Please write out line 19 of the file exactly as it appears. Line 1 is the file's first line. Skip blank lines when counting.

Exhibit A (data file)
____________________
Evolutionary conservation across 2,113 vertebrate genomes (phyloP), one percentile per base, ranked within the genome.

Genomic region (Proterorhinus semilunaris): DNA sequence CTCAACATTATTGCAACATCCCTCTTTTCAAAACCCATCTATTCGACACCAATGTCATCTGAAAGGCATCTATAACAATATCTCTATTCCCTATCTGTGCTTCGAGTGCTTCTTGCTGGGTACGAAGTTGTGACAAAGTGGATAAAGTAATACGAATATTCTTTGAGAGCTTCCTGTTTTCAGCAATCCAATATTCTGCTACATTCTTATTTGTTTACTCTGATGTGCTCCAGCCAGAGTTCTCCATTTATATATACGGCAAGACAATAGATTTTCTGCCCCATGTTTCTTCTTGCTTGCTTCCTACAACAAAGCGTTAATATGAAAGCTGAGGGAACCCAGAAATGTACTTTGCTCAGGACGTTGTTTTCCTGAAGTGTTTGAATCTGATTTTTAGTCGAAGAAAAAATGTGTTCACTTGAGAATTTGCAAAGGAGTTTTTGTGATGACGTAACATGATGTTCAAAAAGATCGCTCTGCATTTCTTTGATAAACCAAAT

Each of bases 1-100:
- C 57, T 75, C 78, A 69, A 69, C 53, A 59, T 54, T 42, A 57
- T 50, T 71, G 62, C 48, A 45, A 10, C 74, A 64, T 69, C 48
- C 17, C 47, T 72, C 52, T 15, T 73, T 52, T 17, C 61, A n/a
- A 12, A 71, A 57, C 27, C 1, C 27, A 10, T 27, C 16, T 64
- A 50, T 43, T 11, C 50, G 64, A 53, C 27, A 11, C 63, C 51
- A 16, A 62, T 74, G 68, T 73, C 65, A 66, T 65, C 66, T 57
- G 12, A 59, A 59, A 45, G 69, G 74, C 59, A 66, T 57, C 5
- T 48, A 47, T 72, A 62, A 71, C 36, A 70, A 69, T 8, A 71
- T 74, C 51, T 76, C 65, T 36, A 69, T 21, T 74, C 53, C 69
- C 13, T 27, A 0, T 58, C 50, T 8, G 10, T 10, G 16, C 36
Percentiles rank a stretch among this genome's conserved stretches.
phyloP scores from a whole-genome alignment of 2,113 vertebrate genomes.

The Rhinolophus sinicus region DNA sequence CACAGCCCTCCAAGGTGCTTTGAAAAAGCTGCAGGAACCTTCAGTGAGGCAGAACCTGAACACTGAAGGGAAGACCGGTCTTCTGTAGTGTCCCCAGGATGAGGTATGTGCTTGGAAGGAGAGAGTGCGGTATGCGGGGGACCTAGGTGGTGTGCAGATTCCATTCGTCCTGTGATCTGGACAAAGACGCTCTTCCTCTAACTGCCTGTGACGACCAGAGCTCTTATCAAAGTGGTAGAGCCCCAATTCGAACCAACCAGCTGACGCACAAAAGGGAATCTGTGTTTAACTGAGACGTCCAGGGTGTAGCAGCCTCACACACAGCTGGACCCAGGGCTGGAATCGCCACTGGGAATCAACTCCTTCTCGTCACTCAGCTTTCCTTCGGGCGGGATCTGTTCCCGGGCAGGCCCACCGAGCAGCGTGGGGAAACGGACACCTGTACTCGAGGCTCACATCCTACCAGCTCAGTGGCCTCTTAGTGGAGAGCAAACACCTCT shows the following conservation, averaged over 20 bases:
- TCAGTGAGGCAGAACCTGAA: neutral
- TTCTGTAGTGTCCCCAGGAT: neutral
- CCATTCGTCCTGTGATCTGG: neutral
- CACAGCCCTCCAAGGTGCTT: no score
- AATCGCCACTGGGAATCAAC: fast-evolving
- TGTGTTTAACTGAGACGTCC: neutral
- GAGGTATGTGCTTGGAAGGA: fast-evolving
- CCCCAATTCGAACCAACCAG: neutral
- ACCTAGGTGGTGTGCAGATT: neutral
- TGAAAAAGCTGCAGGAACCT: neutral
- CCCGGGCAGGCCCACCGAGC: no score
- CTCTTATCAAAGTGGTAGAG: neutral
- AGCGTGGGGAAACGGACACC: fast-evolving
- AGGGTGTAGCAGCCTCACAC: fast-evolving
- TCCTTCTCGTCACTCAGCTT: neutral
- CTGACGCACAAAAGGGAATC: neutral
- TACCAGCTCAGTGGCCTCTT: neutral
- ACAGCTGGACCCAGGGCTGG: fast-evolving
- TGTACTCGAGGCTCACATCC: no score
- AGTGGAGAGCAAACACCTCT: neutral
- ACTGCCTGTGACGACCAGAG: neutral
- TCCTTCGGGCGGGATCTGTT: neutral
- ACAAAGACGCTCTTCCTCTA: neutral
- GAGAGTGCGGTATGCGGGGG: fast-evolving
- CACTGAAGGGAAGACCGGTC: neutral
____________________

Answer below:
- CCATTCGTCCTGTGATCTGG: neutral